This should be a simple question to answer, I'm just not that experienced yet.

I'm in the process of setting up an Active Directory domain in an existing office network. The network previously consisted of only a dozen Windows machines and a few VoIP phones, all handled using the router's DHCP. I've added to this a Windows Server 2019 machine, which we'll call Controller, that has been configured as the domain controller of a new domain, which we'll call mydomain.com.

So far so good. The problem comes when I try to join machines to the domain.

When attempting to join a Windows 10 Pro machine to the domain, I get the message:

An Active Directory Domain Controller for the domain "mydomain.com" could not be contacted.

I did some ping testing:

  • ping xxx.xxx.xxx.xxx (Controller's IP address) works.
  • ping Controller also works.
  • ping mydomain.com resolves to some public address, not the address of Controller.

So the problem is with DNS, it seems.

Since the network is governed by the router (DHCP and DNS), I'm assuming I need to configure the router to use Controller as a DNS server. I'd like some guidance on how to properly do that.

The router is an Arris TG1682G. This is what the current LAN configuration page looks like: current LAN configuration

The "?" icons provide some tool tips that might be useful:

  • DNS Override:
    DNS Override tool tip

  • DNS Relay:
    DNS Relay tool tip

Which settings do I need to change so that the router will try to resolve mydomain.com internally first, using Controller, before attempting to resolve it externally?


To answer your question, you need conditional dns forwarding. When a query for mydomain.com (or any other dns domain you need to exclude from your dns to answer) is done, it'll be forwarded to another dns server. In this case, Controller.

But, if conditional dns forwarding is not supported in your router's dns server, you can use Controller as the 1st dns server for your clients. To be honest, in order for your AD domain to work properly, that should be the setup. Each time you join a pc in the domain, a computer account is made and also dns entries, both in forward and reverse zones. It'll be difficult, if not impossible, to achieve this on a third party dns server, especially in an embedded one in a router.

So I suggest you to use Controller as your main dns server, allow it to resolve to Internet also, in order for your clients to be able to browse the Internet. Another suggestion would be to name your domain mydomain.local to avoid conflicts with existing dns domain names in Internet.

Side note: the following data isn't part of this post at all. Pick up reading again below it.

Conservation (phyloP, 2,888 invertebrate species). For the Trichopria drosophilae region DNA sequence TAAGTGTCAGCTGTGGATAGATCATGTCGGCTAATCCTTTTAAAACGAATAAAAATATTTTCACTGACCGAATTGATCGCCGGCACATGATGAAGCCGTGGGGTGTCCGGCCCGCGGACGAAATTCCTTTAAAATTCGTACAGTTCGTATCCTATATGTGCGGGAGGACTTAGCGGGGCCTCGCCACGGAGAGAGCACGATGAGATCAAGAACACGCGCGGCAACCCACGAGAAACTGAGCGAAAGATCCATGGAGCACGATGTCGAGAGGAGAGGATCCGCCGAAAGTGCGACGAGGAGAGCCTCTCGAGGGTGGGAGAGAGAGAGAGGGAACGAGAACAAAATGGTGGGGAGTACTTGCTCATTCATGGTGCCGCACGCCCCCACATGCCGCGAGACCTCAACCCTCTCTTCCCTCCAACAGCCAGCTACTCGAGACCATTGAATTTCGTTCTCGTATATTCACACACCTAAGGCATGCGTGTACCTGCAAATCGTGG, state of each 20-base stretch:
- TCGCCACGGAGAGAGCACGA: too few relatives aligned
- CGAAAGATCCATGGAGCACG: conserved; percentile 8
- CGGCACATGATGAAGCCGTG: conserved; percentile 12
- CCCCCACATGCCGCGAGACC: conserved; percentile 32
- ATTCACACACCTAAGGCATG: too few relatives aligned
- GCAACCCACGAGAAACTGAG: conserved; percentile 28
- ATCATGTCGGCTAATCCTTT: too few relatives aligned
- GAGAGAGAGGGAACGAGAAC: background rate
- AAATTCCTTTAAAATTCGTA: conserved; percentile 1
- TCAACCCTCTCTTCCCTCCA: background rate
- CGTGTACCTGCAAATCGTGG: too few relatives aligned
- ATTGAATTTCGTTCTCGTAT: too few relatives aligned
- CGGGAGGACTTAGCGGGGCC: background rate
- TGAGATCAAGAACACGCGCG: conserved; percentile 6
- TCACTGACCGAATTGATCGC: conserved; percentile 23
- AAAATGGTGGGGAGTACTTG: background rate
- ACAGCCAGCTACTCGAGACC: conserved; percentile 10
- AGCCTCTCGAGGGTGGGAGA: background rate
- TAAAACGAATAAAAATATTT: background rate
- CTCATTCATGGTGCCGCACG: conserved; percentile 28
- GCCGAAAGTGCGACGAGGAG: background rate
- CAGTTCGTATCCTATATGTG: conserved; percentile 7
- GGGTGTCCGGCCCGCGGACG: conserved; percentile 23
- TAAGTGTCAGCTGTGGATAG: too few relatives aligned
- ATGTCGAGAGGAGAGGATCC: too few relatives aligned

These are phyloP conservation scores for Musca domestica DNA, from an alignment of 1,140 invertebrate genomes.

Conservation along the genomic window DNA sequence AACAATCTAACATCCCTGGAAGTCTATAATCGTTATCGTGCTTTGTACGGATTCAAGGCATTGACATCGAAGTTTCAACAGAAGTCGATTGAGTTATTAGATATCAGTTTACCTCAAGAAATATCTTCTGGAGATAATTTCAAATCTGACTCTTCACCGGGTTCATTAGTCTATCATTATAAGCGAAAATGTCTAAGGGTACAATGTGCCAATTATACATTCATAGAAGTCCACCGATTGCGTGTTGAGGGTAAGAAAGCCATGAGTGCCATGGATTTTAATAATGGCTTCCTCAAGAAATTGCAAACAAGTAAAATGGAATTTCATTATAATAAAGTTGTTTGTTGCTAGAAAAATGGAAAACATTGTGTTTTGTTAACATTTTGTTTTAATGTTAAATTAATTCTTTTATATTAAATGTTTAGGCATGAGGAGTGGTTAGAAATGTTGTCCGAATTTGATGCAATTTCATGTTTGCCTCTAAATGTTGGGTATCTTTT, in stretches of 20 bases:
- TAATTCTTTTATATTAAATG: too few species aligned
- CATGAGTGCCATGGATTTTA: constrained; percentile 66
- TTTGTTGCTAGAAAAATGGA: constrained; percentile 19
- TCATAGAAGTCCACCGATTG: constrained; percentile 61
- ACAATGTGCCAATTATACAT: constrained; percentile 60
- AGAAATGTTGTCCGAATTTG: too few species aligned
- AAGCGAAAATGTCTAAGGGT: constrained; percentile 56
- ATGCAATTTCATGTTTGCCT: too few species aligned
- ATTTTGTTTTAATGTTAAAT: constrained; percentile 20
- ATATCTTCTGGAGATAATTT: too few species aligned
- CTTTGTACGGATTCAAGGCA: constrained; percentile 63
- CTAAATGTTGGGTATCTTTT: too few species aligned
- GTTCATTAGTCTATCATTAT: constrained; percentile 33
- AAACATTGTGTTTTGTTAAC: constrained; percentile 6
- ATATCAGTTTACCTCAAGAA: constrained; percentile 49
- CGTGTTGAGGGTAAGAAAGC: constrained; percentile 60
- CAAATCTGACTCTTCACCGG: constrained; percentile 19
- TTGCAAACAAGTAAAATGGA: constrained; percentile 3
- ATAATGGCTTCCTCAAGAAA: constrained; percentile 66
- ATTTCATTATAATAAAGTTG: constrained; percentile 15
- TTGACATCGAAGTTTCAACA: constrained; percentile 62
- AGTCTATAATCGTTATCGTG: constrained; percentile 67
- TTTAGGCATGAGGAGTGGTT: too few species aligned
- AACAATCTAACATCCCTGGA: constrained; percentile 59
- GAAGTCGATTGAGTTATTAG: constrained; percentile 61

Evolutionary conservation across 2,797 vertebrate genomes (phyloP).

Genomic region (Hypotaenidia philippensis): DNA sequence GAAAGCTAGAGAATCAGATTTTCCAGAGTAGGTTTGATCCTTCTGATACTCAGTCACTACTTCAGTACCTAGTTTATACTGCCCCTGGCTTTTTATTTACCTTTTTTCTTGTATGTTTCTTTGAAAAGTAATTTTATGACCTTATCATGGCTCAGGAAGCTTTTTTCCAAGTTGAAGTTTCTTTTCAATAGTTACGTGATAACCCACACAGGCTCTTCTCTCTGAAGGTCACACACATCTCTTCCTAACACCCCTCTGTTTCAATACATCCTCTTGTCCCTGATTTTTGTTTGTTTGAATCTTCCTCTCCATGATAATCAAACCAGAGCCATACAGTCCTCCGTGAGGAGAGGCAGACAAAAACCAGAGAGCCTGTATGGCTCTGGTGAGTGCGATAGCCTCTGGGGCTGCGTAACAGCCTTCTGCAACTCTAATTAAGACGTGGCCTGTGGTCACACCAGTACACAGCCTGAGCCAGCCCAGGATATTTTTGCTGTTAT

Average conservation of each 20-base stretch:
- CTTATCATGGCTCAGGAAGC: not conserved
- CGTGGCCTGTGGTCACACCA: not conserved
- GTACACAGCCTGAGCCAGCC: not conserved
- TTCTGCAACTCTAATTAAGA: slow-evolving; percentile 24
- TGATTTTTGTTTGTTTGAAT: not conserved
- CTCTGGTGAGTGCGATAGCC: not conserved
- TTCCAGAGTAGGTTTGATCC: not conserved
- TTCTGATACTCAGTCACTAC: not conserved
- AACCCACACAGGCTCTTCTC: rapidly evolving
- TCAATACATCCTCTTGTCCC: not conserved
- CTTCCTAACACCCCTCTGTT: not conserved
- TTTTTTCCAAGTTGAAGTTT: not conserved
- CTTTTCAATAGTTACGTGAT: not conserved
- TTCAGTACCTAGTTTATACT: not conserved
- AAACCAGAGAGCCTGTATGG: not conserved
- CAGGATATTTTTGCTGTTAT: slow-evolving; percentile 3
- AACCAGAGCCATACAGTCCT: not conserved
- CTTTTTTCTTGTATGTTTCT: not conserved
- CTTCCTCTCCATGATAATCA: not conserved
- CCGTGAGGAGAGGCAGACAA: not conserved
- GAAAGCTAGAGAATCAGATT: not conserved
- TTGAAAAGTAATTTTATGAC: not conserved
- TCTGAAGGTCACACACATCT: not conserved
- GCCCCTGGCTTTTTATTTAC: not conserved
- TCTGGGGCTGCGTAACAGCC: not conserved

• Thanks. I guess my only other confusion is which setting on the router I need to change in order to set Controller as the main DNS server. Should I use "DNS Override" or "DNS Relay"? I added the descriptions for both to the question so you can see an explanation of what they do. Hopefully you'll understand a bit better than me. – Keith Stein Jun 19 '20 at 21:04
  • You need to change nothing regarding dns on the router. You better not, so that it can still access the Internet. My oversight, if you are going to use controller as dns server, it's better to use it as dhcp server also. So disable dhcp on router, leave router's dns settings as is, and then on the dhcp settings of controller's dhcp server, set controller as dns server for the clients. – Krackout Jun 19 '20 at 21:16
  • So, if I install and configure the DHCP role on Controller and then disable DHCP on the router, will Controller automatically take over as the DHCP server for the network? Even for non-domain and non-Windows machines (like the IP phones)? – Keith Stein Jun 19 '20 at 21:35
  • Yes. A dhcp client, any client, broadcasts that it's trying to discover a dhcp server. The server responds, offering an IP. No need to be related to ad domain. So in your scenario, just leave one dhcp server, your DC, to do the job and co-operate with its dns and active directory services. – Krackout Jun 19 '20 at 21:47
  • 1
    Just to put the final nail in this question: Today we rechecked the DNS servers being used by the Windows 10 machine (using ipconfig) and it showed it was using the external DNS servers, not Controller. This made much more sense. I figured out I had to add Controller's IP address to the "DNS Servers" setting in the DHCP scope. This finally fixed the name resolution for the domain. – Keith Stein Jun 25 '20 at 23:59

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